The Reel Creative Economy
Sandy Martin, Arkansans for the Arts Board Chairperson
Kody Ford, Arkansans for the Arts Board Advisor
For years filmmakers came to Arkansas if they had a Civil War story to tell. Uncle Tom’s Cabin (1927) was the first major production in the state. Gone with the Wind (1939) featured a shot of the Old Mill in North Little Rock. Decades later, CBS filmed almost all of their miniseries The Blue and The Gray (1982) in the Natural State. Since then we have moved beyond war stories as more than 120 full-length feature films have been shot in Arkansas along with several major television series including Designing Women and, most recently, season three of True Detective.
Arkansas was the first state in the union to offer a financial incentive to attract production – the nickel rebate. Today the state’s digital production rebate is 20 percent on goods and services, with an additional 10 percent (30 percent labor rebate) for Arkansas crew base plus additional state and local benefits and discounts.
The Arkansas Film Commission is part of the Arkansas Economic Development Commission – and rightly so. Digital production (including films, series, commercials and music) has become a lucrative and thriving industry for Arkansas. It is recognized as a powerful economic driver and talent magnet for the state.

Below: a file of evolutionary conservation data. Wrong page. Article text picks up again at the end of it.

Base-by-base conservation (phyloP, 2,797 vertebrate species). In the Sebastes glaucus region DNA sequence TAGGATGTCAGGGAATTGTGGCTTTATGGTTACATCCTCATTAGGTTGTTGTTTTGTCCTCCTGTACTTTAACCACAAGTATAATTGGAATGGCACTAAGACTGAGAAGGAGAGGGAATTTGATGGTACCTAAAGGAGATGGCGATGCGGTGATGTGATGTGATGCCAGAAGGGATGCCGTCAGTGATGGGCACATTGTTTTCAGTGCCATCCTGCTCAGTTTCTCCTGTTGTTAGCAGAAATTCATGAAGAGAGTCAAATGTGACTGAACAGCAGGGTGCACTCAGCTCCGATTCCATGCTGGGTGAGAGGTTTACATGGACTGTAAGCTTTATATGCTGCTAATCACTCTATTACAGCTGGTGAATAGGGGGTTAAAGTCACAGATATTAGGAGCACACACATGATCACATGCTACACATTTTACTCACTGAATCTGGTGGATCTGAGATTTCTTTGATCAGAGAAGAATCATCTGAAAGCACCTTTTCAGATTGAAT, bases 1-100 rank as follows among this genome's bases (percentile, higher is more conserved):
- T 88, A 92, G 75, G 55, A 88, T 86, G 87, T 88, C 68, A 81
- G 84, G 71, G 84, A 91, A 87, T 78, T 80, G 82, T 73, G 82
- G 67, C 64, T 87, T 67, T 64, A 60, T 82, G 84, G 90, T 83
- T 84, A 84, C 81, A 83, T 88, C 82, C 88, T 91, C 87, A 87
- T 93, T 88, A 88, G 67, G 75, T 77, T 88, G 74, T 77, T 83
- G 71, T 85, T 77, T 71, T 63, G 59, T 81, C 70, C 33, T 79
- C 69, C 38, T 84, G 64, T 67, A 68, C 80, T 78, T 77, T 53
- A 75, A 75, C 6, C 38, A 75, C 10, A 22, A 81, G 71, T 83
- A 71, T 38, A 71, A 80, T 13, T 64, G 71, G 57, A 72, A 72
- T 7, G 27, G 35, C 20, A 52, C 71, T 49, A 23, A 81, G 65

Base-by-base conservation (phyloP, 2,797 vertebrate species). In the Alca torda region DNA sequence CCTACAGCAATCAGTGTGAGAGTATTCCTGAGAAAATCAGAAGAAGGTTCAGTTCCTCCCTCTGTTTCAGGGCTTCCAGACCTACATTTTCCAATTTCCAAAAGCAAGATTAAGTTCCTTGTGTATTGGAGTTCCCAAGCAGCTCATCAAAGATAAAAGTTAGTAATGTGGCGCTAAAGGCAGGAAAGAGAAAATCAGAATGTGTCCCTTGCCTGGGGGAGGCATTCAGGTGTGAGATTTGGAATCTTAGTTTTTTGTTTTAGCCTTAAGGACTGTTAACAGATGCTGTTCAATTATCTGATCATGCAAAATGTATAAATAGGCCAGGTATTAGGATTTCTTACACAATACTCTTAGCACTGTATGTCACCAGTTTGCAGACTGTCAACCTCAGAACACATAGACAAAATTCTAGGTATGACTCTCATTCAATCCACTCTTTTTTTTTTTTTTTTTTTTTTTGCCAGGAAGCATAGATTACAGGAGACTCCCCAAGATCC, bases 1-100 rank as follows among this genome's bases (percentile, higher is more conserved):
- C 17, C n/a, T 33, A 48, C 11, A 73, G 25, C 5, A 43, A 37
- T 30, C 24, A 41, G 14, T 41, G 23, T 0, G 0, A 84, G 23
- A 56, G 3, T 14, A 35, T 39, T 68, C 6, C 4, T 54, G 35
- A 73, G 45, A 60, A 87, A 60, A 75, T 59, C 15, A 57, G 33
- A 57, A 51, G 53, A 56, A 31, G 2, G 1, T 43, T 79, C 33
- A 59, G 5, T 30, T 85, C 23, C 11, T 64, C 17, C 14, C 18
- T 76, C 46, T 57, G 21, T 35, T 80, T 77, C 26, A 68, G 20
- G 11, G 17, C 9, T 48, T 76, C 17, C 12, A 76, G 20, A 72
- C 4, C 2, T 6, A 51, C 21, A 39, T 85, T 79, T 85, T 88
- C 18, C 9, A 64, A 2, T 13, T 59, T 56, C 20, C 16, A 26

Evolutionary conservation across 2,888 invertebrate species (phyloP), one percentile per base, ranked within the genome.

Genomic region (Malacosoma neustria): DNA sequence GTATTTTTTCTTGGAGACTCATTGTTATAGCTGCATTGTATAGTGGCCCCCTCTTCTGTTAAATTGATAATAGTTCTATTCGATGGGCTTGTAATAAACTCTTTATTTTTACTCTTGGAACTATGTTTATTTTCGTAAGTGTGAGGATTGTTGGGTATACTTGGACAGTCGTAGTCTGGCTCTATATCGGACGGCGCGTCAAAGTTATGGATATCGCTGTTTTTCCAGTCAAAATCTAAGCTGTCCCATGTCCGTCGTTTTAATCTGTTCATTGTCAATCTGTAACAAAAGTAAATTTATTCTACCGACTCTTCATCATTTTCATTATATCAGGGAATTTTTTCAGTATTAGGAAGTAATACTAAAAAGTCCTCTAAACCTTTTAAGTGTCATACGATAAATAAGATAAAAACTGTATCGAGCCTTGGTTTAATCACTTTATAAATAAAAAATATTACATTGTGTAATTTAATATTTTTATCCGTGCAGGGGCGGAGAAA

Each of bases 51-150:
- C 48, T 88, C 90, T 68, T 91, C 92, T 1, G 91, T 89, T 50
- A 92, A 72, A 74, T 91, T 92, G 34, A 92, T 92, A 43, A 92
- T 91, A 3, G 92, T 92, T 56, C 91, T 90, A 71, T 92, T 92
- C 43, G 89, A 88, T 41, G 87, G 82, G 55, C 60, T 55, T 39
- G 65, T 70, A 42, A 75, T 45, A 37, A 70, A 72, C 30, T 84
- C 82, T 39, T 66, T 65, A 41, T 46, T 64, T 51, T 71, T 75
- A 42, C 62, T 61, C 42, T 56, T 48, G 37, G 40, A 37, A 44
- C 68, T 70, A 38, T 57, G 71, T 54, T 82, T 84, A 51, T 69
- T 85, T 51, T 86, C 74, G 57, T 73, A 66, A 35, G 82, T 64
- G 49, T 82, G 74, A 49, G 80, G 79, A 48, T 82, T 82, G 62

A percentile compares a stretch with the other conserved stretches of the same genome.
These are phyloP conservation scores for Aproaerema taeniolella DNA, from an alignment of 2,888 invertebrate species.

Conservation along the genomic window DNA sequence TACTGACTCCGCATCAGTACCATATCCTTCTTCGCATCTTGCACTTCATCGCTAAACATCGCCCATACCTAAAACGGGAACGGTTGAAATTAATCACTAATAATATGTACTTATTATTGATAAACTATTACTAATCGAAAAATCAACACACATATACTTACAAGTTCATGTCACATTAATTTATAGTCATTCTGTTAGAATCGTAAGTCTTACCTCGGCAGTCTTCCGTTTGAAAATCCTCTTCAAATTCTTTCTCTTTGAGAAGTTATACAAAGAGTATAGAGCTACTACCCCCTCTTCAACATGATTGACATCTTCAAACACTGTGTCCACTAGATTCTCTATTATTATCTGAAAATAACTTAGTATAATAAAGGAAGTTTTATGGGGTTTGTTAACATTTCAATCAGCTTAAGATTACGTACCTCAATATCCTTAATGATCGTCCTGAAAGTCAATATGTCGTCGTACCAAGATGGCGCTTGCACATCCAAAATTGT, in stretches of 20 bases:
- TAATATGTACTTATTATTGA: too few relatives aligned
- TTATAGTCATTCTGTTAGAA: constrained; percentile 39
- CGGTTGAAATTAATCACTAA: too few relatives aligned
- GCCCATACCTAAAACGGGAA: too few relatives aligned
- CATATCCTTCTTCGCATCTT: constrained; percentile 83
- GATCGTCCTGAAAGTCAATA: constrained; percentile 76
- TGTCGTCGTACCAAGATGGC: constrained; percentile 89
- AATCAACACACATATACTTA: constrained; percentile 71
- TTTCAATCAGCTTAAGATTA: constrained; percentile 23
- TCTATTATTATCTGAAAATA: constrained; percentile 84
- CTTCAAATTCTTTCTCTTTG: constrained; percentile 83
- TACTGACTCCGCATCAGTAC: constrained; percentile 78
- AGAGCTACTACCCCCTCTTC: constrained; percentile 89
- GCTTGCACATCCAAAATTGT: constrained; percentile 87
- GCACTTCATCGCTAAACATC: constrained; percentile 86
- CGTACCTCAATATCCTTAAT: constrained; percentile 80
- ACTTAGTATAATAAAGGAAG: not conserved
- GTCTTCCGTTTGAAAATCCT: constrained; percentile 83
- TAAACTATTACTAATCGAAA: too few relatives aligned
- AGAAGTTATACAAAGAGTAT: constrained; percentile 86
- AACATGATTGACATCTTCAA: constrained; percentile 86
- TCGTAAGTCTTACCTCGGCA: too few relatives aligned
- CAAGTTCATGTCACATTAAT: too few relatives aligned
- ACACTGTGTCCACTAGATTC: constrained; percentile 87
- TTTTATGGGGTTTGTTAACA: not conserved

According to the AEDC website: “Arkansas is becoming the next hub for film productions. The state is bringing in big-name producers and celebrities to film their movies and TV shows. Arkansas’ unique creative economy has been the secret ingredient to film and television success stories like the movie Mud, with Matthew McConaughey and Reese Witherspoon, HBO’s drama series True Detective season three, and the comedy ensemble film Antiquities.
The film and digital production industry have generated hundreds of millions of economic impact dollars just in the past few years. It is a stellar example of what we mean when we say creative economy and creative industries. When a film is produced here, it creates direct revenue, indirect revenue and induced revenue. Many productions require expenditures on a variety of related items such as catering, hair and makeup, hardware, electricians, construction/set crews, local crews and equipment rental. Sound stages, recording studios and post-production studios are often utilized. And all that money – and talent – stays in Arkansas!
In partnership with the Arkansas Film Commission, two other film & digital production organizations have been established to promote Arkansas as a premiere location and production hub. The Northwest Arkansas Film & Entertainment Commission was founded by the major Northwest Arkansas cities of Bentonville, Eureka Springs, Fayetteville and Rogers to promote NWA as a production-friendly location with a growing number of major studios and support services. The Board includes representatives from each city along with representatives from the academic, film, music, arts and entertainment industry sectors.
The Arkansas Cinema Society is expanding across the state and building a film community where film lovers can watch films, share ideas, connect, learn and help filmmakers expose their art through screenings, educational programs and promotions. In addition, film & music festivals have exploded across the state. ACS Executive Director and Co-founder, Kathryn Tucker, says, “A prosperous art culture enhances the quality of life for current residents and attracts new ones. Film is not just the art form of the 21st century, it is an art that also has the potential to make a major economic impact.”